The LBC seeks to bridge the gap between the ideal solution and the current solutions (aka "limits"). While other certification programs focus mostly on just the building itself, the LBC attempts to pull together the worlds of architecture, urban planning, social justice, and policy. Another thing that makes the LBC unique is that the ratings are based on actual outcomes, therefore, a building cannot be evaluated until it has been operational for a year.
One of the first certified projects, Ther Omega Center for Sustainable Living, Rhinebeck, New YorkRenovation
There are four typologies for certification:
These are further broken down into Living Transcet Catergories, also based on F.A.R.:
L1. Natural Habitat Preserve (Greenfield sites)
L2. Rural Agriculture Zone
L3. Village or Campus Zone
L4. General Urban Zone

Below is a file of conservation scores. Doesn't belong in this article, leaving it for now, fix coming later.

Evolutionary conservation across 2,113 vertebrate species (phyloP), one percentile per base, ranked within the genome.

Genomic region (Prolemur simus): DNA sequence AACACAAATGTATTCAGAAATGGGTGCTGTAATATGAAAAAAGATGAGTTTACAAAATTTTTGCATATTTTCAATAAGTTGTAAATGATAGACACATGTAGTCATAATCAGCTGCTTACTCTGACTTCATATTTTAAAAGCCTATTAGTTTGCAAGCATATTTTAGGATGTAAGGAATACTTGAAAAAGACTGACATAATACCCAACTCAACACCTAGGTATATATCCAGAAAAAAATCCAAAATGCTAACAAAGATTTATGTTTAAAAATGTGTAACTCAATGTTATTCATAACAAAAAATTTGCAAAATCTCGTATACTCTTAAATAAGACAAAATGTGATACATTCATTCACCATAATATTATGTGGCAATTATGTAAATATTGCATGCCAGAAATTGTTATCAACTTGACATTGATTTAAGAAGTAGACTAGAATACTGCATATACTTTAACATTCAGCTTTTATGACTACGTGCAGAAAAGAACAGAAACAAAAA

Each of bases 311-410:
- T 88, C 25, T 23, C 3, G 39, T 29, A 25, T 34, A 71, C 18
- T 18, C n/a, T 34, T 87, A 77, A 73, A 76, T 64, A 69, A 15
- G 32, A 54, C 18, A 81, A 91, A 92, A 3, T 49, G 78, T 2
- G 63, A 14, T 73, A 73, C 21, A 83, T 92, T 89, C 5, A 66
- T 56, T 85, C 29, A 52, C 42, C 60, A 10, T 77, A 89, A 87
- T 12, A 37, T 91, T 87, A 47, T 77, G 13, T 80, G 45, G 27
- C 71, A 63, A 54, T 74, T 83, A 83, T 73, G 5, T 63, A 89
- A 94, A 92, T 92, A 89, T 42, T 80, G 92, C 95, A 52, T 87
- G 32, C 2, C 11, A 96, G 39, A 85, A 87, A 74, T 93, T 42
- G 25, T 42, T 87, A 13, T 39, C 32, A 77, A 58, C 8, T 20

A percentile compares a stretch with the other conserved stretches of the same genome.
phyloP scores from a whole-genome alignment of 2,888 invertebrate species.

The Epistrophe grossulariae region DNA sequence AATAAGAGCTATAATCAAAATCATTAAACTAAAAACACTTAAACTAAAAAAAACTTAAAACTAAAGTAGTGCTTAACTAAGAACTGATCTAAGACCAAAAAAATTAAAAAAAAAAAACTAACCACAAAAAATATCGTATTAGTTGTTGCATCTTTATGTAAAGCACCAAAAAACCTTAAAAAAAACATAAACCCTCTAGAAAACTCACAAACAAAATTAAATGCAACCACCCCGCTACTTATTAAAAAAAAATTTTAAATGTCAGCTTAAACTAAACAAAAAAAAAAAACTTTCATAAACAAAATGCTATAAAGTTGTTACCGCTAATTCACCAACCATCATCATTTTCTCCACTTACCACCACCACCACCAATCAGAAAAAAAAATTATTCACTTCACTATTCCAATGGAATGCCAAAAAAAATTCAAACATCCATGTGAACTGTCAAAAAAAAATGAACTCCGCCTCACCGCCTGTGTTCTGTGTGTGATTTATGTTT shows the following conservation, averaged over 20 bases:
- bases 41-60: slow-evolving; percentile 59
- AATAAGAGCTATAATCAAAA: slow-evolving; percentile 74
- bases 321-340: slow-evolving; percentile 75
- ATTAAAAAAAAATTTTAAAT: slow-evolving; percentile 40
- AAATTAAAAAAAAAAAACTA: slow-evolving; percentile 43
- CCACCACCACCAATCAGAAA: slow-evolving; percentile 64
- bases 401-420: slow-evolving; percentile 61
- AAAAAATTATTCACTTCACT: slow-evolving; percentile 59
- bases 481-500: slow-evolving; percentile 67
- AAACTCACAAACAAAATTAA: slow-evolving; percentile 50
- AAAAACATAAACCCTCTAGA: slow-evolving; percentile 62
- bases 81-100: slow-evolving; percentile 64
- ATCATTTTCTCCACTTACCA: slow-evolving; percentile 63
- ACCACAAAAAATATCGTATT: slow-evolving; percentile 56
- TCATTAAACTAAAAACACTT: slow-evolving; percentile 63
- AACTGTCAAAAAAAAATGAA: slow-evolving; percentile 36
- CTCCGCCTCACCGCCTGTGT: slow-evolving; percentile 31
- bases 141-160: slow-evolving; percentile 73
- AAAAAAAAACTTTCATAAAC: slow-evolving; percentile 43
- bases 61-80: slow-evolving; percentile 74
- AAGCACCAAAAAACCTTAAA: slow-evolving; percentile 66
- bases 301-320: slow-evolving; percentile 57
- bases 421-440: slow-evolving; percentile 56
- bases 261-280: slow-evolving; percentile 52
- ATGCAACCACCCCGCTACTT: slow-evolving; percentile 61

L5. Urban Center Zone:
L6. Urban Core Zone
The guidelines of the LBC include seven elements, or "petals:"
View the complete guidelines here (warning: PDF).Click here to view all projects recently certified under the LBC: http://ilbi.org/lbc/certified
The LBC is not for the faint of heart. All imperatives for each of the seven petals are mandatory. It asks you to not just complete a checklist (not that this is simple, either) but to consider many factors, from macro and subjective (beauty) and to micro and specific (urban agriculture). The verbaige of the guidelines may be too touchy-feely for some, but the actual manifestation of those guidelines-a human-scaled, accessible, and healthy space-will be enjoyed by everyone.